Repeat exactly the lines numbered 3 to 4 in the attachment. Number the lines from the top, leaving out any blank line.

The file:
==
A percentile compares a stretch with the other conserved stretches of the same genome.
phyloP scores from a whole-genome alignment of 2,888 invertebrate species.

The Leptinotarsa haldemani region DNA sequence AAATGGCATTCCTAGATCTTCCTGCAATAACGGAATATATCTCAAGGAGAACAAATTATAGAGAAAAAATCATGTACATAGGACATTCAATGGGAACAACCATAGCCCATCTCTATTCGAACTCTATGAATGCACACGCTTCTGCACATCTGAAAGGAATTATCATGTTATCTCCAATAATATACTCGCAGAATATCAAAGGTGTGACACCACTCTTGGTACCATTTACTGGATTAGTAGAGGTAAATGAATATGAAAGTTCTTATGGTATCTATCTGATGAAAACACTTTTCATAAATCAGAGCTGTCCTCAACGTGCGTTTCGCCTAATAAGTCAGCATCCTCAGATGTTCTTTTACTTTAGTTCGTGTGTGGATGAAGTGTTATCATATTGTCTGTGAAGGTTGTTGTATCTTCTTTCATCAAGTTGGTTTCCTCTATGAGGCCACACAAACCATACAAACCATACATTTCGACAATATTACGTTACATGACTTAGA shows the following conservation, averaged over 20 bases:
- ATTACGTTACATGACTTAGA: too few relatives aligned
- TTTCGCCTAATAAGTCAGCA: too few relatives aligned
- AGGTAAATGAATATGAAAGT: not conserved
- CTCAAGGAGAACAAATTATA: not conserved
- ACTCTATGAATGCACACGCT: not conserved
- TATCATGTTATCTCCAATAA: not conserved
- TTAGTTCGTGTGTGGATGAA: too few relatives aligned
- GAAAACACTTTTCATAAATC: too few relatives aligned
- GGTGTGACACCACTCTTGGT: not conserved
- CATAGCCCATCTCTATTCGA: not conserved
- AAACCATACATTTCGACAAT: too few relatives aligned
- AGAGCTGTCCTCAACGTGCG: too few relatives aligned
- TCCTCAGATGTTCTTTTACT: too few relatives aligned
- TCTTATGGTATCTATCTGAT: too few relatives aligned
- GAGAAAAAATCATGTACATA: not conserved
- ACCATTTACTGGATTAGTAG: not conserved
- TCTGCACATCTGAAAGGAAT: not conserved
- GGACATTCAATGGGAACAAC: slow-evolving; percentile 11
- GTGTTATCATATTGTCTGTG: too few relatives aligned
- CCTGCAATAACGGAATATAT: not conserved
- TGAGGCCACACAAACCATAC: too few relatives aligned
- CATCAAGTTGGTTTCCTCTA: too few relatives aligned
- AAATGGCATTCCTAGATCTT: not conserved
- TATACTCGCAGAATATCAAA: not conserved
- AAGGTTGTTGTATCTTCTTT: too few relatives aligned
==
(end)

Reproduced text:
The Leptinotarsa haldemani region DNA sequence AAATGGCATTCCTAGATCTTCCTGCAATAACGGAATATATCTCAAGGAGAACAAATTATAGAGAAAAAATCATGTACATAGGACATTCAATGGGAACAACCATAGCCCATCTCTATTCGAACTCTATGAATGCACACGCTTCTGCACATCTGAAAGGAATTATCATGTTATCTCCAATAATATACTCGCAGAATATCAAAGGTGTGACACCACTCTTGGTACCATTTACTGGATTAGTAGAGGTAAATGAATATGAAAGTTCTTATGGTATCTATCTGATGAAAACACTTTTCATAAATCAGAGCTGTCCTCAACGTGCGTTTCGCCTAATAAGTCAGCATCCTCAGATGTTCTTTTACTTTAGTTCGTGTGTGGATGAAGTGTTATCATATTGTCTGTGAAGGTTGTTGTATCTTCTTTCATCAAGTTGGTTTCCTCTATGAGGCCACACAAACCATACAAACCATACATTTCGACAATATTACGTTACATGACTTAGA shows the following conservation, averaged over 20 bases:
- ATTACGTTACATGACTTAGA: too few relatives aligned